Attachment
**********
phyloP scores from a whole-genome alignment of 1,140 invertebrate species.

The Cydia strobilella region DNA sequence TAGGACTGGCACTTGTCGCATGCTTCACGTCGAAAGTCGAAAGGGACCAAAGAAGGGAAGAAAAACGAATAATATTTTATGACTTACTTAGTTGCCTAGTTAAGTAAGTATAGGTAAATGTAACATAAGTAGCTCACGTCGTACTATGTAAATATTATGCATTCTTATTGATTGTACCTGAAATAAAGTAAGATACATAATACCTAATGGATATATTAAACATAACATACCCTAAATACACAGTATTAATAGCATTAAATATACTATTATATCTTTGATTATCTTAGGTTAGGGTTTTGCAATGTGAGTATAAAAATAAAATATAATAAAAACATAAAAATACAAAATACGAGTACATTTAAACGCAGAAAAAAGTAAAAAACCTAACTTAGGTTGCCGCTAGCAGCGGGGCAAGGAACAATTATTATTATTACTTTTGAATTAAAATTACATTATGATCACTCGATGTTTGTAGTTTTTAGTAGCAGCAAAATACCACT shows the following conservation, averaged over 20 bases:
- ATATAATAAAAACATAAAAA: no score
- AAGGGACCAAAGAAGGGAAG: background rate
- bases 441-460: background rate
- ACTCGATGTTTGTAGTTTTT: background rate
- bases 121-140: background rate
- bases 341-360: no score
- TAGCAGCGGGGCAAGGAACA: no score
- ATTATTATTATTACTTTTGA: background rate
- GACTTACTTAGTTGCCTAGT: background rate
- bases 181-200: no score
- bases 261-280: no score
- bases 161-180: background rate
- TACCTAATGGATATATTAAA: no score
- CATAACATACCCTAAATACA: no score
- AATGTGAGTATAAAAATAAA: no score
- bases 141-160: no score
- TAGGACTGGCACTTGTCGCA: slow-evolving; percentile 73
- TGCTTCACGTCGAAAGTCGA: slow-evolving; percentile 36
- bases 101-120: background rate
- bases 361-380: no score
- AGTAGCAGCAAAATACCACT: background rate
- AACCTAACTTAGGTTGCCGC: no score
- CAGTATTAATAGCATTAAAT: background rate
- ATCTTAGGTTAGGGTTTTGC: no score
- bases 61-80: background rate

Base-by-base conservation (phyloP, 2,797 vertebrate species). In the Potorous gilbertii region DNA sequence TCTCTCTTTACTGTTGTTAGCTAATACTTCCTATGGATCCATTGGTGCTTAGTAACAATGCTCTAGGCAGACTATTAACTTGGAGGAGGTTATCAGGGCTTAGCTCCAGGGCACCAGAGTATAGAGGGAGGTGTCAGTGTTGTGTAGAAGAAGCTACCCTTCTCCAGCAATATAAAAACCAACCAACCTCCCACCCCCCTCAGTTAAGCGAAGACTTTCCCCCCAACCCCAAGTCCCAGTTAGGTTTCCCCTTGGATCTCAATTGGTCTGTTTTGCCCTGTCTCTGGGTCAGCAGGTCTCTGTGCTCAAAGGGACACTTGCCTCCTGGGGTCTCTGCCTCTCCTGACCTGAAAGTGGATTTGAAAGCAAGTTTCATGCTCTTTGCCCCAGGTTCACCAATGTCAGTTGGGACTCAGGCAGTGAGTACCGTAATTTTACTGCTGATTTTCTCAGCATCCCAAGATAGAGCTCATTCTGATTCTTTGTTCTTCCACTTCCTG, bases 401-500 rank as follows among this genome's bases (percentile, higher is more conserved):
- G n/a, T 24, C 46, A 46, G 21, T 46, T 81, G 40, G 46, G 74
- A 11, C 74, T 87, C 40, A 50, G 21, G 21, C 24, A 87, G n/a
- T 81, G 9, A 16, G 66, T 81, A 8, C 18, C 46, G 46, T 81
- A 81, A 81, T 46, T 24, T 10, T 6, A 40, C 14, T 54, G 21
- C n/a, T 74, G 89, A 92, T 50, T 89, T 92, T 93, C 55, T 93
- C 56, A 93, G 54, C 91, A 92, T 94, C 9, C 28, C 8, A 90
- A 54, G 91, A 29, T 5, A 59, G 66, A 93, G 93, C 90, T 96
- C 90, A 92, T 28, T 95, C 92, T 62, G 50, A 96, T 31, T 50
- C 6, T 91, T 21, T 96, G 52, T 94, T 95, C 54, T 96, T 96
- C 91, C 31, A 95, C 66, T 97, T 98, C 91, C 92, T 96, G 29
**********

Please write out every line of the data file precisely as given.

phyloP scores from a whole-genome alignment of 1,140 invertebrate species.

The Cydia strobilella region DNA sequence TAGGACTGGCACTTGTCGCATGCTTCACGTCGAAAGTCGAAAGGGACCAAAGAAGGGAAGAAAAACGAATAATATTTTATGACTTACTTAGTTGCCTAGTTAAGTAAGTATAGGTAAATGTAACATAAGTAGCTCACGTCGTACTATGTAAATATTATGCATTCTTATTGATTGTACCTGAAATAAAGTAAGATACATAATACCTAATGGATATATTAAACATAACATACCCTAAATACACAGTATTAATAGCATTAAATATACTATTATATCTTTGATTATCTTAGGTTAGGGTTTTGCAATGTGAGTATAAAAATAAAATATAATAAAAACATAAAAATACAAAATACGAGTACATTTAAACGCAGAAAAAAGTAAAAAACCTAACTTAGGTTGCCGCTAGCAGCGGGGCAAGGAACAATTATTATTATTACTTTTGAATTAAAATTACATTATGATCACTCGATGTTTGTAGTTTTTAGTAGCAGCAAAATACCACT shows the following conservation, averaged over 20 bases:
- ATATAATAAAAACATAAAAA: no score
- AAGGGACCAAAGAAGGGAAG: background rate
- bases 441-460: background rate
- ACTCGATGTTTGTAGTTTTT: background rate
- bases 121-140: background rate
- bases 341-360: no score
- TAGCAGCGGGGCAAGGAACA: no score
- ATTATTATTATTACTTTTGA: background rate
- GACTTACTTAGTTGCCTAGT: background rate
- bases 181-200: no score
- bases 261-280: no score
- bases 161-180: background rate
- TACCTAATGGATATATTAAA: no score
- CATAACATACCCTAAATACA: no score
- AATGTGAGTATAAAAATAAA: no score
- bases 141-160: no score
- TAGGACTGGCACTTGTCGCA: slow-evolving; percentile 73
- TGCTTCACGTCGAAAGTCGA: slow-evolving; percentile 36
- bases 101-120: background rate
- bases 361-380: no score
- AGTAGCAGCAAAATACCACT: background rate
- AACCTAACTTAGGTTGCCGC: no score
- CAGTATTAATAGCATTAAAT: background rate
- ATCTTAGGTTAGGGTTTTGC: no score
- bases 61-80: background rate

Base-by-base conservation (phyloP, 2,797 vertebrate species). In the Potorous gilbertii region DNA sequence TCTCTCTTTACTGTTGTTAGCTAATACTTCCTATGGATCCATTGGTGCTTAGTAACAATGCTCTAGGCAGACTATTAACTTGGAGGAGGTTATCAGGGCTTAGCTCCAGGGCACCAGAGTATAGAGGGAGGTGTCAGTGTTGTGTAGAAGAAGCTACCCTTCTCCAGCAATATAAAAACCAACCAACCTCCCACCCCCCTCAGTTAAGCGAAGACTTTCCCCCCAACCCCAAGTCCCAGTTAGGTTTCCCCTTGGATCTCAATTGGTCTGTTTTGCCCTGTCTCTGGGTCAGCAGGTCTCTGTGCTCAAAGGGACACTTGCCTCCTGGGGTCTCTGCCTCTCCTGACCTGAAAGTGGATTTGAAAGCAAGTTTCATGCTCTTTGCCCCAGGTTCACCAATGTCAGTTGGGACTCAGGCAGTGAGTACCGTAATTTTACTGCTGATTTTCTCAGCATCCCAAGATAGAGCTCATTCTGATTCTTTGTTCTTCCACTTCCTG, bases 401-500 rank as follows among this genome's bases (percentile, higher is more conserved):
- G n/a, T 24, C 46, A 46, G 21, T 46, T 81, G 40, G 46, G 74
- A 11, C 74, T 87, C 40, A 50, G 21, G 21, C 24, A 87, G n/a
- T 81, G 9, A 16, G 66, T 81, A 8, C 18, C 46, G 46, T 81
- A 81, A 81, T 46, T 24, T 10, T 6, A 40, C 14, T 54, G 21
- C n/a, T 74, G 89, A 92, T 50, T 89, T 92, T 93, C 55, T 93
- C 56, A 93, G 54, C 91, A 92, T 94, C 9, C 28, C 8, A 90
- A 54, G 91, A 29, T 5, A 59, G 66, A 93, G 93, C 90, T 96
- C 90, A 92, T 28, T 95, C 92, T 62, G 50, A 96, T 31, T 50
- C 6, T 91, T 21, T 96, G 52, T 94, T 95, C 54, T 96, T 96
- C 91, C 31, A 95, C 66, T 97, T 98, C 91, C 92, T 96, G 29